Do LLCs Have to File Corporate Minutes?

By Rob Jennings J.D.

Although S corporation, or S corps, provide the same limited liability protection and the same pass-through tax treatment as limited liability companies, or LLCs, many startup businesses choose the LLC form over incorporation and filing under Subchapter S of the Internal Revenue Code. One reason for the LLC's popularity is its relatively simple documentation requirements.

Articles of Organization

When a corporation begins life, organizers file a document called articles of incorporation with the secretary of state or division of corporations in their home state, and hold a meeting of shareholders to elect a board of directors who will manage company operations. An LLC, however, starts with a document called articles of organization, which is also filed with the state. The articles of organization contain similar information as a corporation's articles of incorporation. While specific requirements vary from state to state, organizers are usually required to fill in their names, the names of all the members, a brief description of the business, the company's principal office address and a registered agent for service of process. The filing fee varies depending on the state, but it generally costs more to file articles of organization than articles of incorporation.

Operating Agreements

As LLCs have membership interests rather than shares, they have no shareholders' agreements. An LLC does, however, have a document called an "operating agreement" that covers the rules for the company's internal operations, such as the addition of new members, the removal of old members, the transfer of membership interests and a classification of membership interests. While not all states require operating agreements for LLCs, even single-member LLCs would do well to execute one; having and following an operating agreement strengthens the limited liability shield.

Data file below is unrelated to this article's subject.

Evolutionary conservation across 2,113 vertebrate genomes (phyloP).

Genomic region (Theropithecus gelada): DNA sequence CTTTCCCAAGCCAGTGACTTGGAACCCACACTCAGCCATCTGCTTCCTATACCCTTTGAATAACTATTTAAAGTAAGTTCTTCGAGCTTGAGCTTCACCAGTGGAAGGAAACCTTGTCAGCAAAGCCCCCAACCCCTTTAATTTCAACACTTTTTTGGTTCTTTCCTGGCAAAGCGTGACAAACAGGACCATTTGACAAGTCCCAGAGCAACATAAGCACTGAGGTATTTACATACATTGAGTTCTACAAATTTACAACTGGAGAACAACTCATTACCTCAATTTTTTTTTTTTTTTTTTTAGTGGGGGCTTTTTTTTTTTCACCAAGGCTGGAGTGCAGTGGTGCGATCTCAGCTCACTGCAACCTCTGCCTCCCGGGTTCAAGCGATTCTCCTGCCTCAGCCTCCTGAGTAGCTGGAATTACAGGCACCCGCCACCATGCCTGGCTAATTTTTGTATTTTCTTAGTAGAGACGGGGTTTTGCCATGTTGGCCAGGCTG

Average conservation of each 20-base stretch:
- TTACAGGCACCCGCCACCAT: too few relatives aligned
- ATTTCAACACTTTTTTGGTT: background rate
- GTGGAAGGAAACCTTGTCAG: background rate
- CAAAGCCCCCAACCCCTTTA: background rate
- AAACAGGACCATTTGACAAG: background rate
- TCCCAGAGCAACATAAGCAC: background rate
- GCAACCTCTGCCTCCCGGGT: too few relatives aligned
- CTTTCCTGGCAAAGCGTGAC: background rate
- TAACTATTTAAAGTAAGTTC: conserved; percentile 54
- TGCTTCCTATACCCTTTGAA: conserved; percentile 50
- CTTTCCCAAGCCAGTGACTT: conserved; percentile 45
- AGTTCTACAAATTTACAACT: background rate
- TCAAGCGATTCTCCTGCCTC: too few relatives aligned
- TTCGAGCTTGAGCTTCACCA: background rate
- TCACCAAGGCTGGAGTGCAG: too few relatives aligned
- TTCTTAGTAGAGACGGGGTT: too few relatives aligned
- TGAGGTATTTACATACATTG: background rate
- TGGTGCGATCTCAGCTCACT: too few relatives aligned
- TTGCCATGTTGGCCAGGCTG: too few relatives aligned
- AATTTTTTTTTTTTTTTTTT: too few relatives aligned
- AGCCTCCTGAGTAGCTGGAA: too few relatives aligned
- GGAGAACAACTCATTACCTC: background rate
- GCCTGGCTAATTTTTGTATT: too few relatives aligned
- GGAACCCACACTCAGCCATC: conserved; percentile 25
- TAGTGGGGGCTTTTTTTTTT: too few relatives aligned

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Annual Reports

LLCs have no shareholders, and as such they are no subject to the corporations' requirement of an annual shareholder's meeting and the keeping of minutes which must then be filed with the state. Instead, LLCs file an annual report. This document, sometimes called a "Statement of Information," provides a record as to what important information about the company has changed. Changes in registered agent, membership, business activities, principal office location or anything else listen in the articles of organization will be reflected in the annual report. Like the articles of organization, the annual report filing requires the payment of a fee to the state.


With a corporation, major decisions affecting the company require the issuance of a resolution regarding the decision. Resolutions are often required for actions such as buying, selling or leasing real property, incurring debt and entering into contracts. Drafting resolutions can become burdensome, but failure to do so endangers the limited liability protection of the corporate form. LLCs, however, are not required to issue resolutions.

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